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Animal

I don't have a favourite dog or child. Any more | Paul Daley


Friends and family have been emphatic for years whenever I’ve asked: is it OK to have a favourite child?

“Absolutely not,” is the usual, categorical consensus.

I’ve sometimes followed up with the question: “OK, then, is it OK for me to have a favourite dog?”

The answer to that has usually been arrived at more quickly: “Of course. So long as the favourite one doesn’t know she’s the favourite.”

(What if I had a favourite child and he/she didn’t know either?)

It’s been two years since Nari, who was my favourite ever dog, died. I still feel the grief. I’ll get teary some days when the sun reflects off her purple tag (screwed into the trunk of the towering gum beneath which she dug her final deep hole, in a back garden she’d rip apart with regular defiance).

Name tag of Nari, Paul Daley’s dog



Nari’s tag screwed into the trunk of a gum tree in the backyard.

I’ll sometimes see another black labrador paddling way into the harbour after a ball. And I’ll picture Nari out there defying the warnings from other doggy types that our girl, raised on the scent of foxes, snakes and ’roos in the Canberra bush, would surely fall prey to the Sydney bull sharks if she kept venturing so deep.

“Lots of dogs have gone missing to the sharks around here,” they’d say with such regularity I eventually downloaded a shark app (it once reported Jaws in Bondi Junction, so I was sceptical of its accuracy). Three years later I’m yet to see any evidence of a Noah taking a dog in inner-west waters.

Then after barely a year in Sydney – whose sights, smells, parks, waters and dogs she relished – Nari was dead.

For a pure-breed lab, Nari was fine-boned with an uneven coat that faded tawny in sun. She had the muscular chest and legs of a staffy. She remembered people and places and sounds. She had kind eyes and would gently nuzzle the back of your knee when she knew you were sad. She pulled on her lead until she died.

She left a half-sister, Ronda, a beauty brimming with bitchy jealousy. I always thought her less intelligent (it’s OK, she’ll never read this!) but easier in many ways, even if her affections were transparently demanding and transactional.

She was as lost as us when Nari, the unchallenged alpha, died.

“Quick – get another dog,” we were told.

No. Nothing could fill our Nari-shaped hole. Six months, a year, passed. We concentrated on loving Ronda. She became more neurotic, fretful and needy of me, whining and crying when I left her house. Were she a person, I’d have considered a restraining order. She refused the ball, shunned the water. On the upside, the garden recovered (she’d never dig or chew destructively!).

In Nari’s absence she seemed, unfairly I concede, to be diminishing in my eyes.

Paul Daley’s dog Olive in the back of the car

Olive peers out from the back of the car.

Enter, last June, Olive, who we first held as a guinea pig-sized pup and brought home (she lay across my knees as I drove the Hume from Melbourne) as a tiny black and white, brown and blue-mottled six-week-old. She’s a charismatic charmer, a bitzer and a bit: a blue-heeler-collie-cross with a dash of weimaraner. Inky fingerprints from the bluey gene seep through the snowy white of her coat. She is a ball of energy with her endless yabbering and snooping. It sometimes looks like she smiles. From the moment she entered the house and peed on the floor (and the carpets and sofas) she turned Ronda’s life upside down in the battle for alpha ascendancy.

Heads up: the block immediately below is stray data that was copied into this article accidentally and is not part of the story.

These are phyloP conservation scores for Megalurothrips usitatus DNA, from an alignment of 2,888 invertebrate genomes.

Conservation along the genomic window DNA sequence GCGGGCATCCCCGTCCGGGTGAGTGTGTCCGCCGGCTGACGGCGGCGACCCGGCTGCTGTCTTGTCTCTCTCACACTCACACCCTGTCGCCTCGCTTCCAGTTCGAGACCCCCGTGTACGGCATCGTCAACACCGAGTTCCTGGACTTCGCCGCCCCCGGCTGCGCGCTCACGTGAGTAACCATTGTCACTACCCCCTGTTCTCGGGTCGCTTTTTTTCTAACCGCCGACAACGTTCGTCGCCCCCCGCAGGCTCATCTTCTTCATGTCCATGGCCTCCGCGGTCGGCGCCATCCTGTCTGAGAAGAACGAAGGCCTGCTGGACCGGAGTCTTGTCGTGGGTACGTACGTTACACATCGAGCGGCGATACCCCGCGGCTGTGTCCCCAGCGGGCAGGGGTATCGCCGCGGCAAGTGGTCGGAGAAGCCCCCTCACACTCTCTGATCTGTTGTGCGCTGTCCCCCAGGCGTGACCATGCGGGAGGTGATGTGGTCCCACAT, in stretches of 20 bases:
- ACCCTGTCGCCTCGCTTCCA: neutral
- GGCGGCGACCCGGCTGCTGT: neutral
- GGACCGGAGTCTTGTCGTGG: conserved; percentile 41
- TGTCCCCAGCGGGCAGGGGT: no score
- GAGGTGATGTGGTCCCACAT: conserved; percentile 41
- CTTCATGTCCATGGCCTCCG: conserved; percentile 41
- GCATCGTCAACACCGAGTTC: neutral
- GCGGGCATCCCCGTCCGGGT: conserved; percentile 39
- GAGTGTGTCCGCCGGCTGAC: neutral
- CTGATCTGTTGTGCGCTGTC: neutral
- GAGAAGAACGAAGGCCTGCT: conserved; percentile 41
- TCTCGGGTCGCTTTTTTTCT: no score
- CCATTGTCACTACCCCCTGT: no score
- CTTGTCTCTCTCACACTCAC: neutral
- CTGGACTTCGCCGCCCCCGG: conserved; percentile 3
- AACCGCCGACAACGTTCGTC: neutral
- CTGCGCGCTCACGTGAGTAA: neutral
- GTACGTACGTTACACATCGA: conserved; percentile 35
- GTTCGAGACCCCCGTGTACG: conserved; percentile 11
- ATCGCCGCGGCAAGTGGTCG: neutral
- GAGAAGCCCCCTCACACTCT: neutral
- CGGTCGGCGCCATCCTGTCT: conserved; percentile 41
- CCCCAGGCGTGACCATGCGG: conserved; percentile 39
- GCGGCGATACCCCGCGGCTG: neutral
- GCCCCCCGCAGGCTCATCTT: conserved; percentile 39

She is feisty (hanging as a teeny pup by her jaws off Ronda’s throat and ears and tail, and endlessly suckling her in vain) and clever (she soon repeatedly retrieved the same small, boomerang-shaped stone from wherever I’d toss it down our sideway of thousands of small rocks). The garden suffered. We lost shoes.

Now she’s our shadow, curled in the armchair while I write nearby, or sitting on my feet while I cook. She gently nudges the backs of our knees, her touch gossamer soft and inquiring more than demanding. Ronda, meanwhile, has distanced herself. She’s always in our orbit but not cloyingly so any more.

Our dogs’ lives are a rolling wrestling match, from the yard to my study, to the beach as the battle for alpha continues. I was certain Olive would quickly emerge top dog. But Ronda has asserted herself, claiming the mat by the back door, sometimes snatching the bone from Olive’s jaws (infant Ronda attempted this once with Nari, who ripped open her snout with a vicious bite) and pinning the pup to the sand with jaws poised at her throat when she gets too much.

I’m smitten with Olive, who’s now wading deep into bull shark territory after a stick, and who switches from pure octane to calm concentration as she stops to quietly, intently observe a bird or a butterfly, an image on the TV or one of her humans.

She is fiercely territorial like Nari, barking should anyone enter our gate, or at strangers in our back lane. Ronda, who never barked, is now doing likewise.

Ronda has also started wetting her paws in the harbour and sometimes chasing a ball. She’ll never swim. But through death and renewal she’s found herself. As we’ve found her.

My kids – who joke together about who is the favoured one – will not believe this: but I don’t have a favourite dog or child. Any more.

Paul Daley is a Guardian Australia columnist



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